Watching the show straight though, I noticed that the first several episodes stand alone, but the deeper you get, more characters return and the episodes become more interconnected.
KB: You’ll see more of that. It happened because we like people. We worked with them, and then we were like, “Wouldn’t it be fun to see them again?”
BS: It’s also the job situation. People don’t typically order weed just once.
KB: Nor do they order it every day. So we’ve been trying to figure out, How busy is he? How many customers does he realistically have? How frequently is he visiting these people?
BS: And we’re still figuring out—I can’t say we had a master web created at the very beginning. There is a show bible now, and the history of these characters is pertinent and ongoing. We want to maintain some modicum of familiarity going into these HBO episodes, so you will see some characters returning. But we also recognize that one of the interesting things about this show is you don’t know who the customer is going to be when the episode starts, so we definitely want to keep that happening and strike that balance between familiarity and change.
Do we find out more about The Guy?
BS: You learn more about him, but in the  “Rachel” episode, you learned that he lies about wearing a wedding ring. So you might know some things that he says, but he’s a liar. He’s a Wonka. You might not like him if you know more about him.
You’ve had a few well-known guest stars, like [Downton Abbey’s] Dan Stevens and Hannibal Buress. How do you decide to cast a celebrity?
KB: We have definitely crossed paths with people who maybe have a little more name/face recognition, but I think we’ve always liked the fact that when you watch our show, you’re not necessarily burdened by the celebrity that accompanies certain people. There’s something kind of comforting about that. We’re not trying to get the biggest star for our show.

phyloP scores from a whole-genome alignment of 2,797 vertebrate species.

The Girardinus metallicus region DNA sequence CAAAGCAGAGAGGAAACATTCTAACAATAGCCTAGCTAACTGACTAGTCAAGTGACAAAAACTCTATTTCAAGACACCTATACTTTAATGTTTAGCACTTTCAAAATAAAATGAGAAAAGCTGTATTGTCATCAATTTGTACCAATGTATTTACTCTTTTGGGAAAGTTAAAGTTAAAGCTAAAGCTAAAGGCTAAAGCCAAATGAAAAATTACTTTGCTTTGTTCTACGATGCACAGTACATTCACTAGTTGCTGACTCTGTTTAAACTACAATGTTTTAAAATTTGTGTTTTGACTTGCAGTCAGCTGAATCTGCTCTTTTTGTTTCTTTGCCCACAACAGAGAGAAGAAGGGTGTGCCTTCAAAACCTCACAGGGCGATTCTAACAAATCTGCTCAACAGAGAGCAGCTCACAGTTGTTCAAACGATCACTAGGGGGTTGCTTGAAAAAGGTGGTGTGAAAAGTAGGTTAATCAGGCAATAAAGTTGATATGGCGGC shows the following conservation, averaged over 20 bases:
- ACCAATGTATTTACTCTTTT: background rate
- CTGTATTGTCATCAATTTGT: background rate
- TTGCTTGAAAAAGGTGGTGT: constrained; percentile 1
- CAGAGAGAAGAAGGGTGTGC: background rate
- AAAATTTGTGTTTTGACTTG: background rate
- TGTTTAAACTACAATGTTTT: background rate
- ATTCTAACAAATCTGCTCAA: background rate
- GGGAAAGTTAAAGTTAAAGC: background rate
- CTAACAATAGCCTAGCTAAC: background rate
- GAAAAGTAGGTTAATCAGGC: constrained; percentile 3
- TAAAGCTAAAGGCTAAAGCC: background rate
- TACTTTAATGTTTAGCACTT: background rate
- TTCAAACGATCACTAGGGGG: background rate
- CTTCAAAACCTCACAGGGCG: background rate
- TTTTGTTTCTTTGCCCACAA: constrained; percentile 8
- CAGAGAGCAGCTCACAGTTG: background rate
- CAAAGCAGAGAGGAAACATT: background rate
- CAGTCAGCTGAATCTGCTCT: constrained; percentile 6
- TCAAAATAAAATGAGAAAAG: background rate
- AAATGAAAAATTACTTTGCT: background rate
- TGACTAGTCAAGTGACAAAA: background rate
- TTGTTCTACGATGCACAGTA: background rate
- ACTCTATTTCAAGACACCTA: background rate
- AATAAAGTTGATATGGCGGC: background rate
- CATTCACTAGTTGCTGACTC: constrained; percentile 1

High Maintenance showcases New York’s diversity—age, race, class— really well. Is that intentional?
BS: It’s not something that’s really intentional, because we usually work with people we know. But in our casting directives, there has definitely been a focus on “Please, please, please can we get all types of people in for this part that’s not specified as any ethnicity?”
KS: I think we are just trying to reflect back the New York we see when we’re out and about and when we’re at our friends’ homes. This season, we do play a little bit with people who are outside of The Guy’s normal circle and find ways for him to interact with those people, too.
Ben’s the star of the show, so Katja, do you ever feel like you have to tell people, “I made this too!”?
KB: I’m always with Ben when people are like, “You’re the man! I love High Maintenance!” and it feels fucking awesome because I’m like, “Yeah, that’s my husband, and we made this and we did this together!” But if it’s been a whole day of that, then there’s maybe a part of me that’s like, “Aw, man, I made it too!” But people who are filmmakers and are in the industry and the press, I think they understand what the participation is.
What’s it been like working together creatively as the show’s gotten more popular?
KB: It’s hard, because now it’s bled so much into our personal space that it almost takes up more space than the personal relationship we had before, just in terms of what we’re spending our hours and energy on. I think both of us are really looking forward to delivering the episodes and turning off our phones and going to Hawaii for six weeks to go remember how it is to be husband and wife and not coworkers.
BS: We have only just recently started being like, “All right, we’re not talking about work two hours before bedtime. You’re not allowed to talk about work until the commute [there] is done.”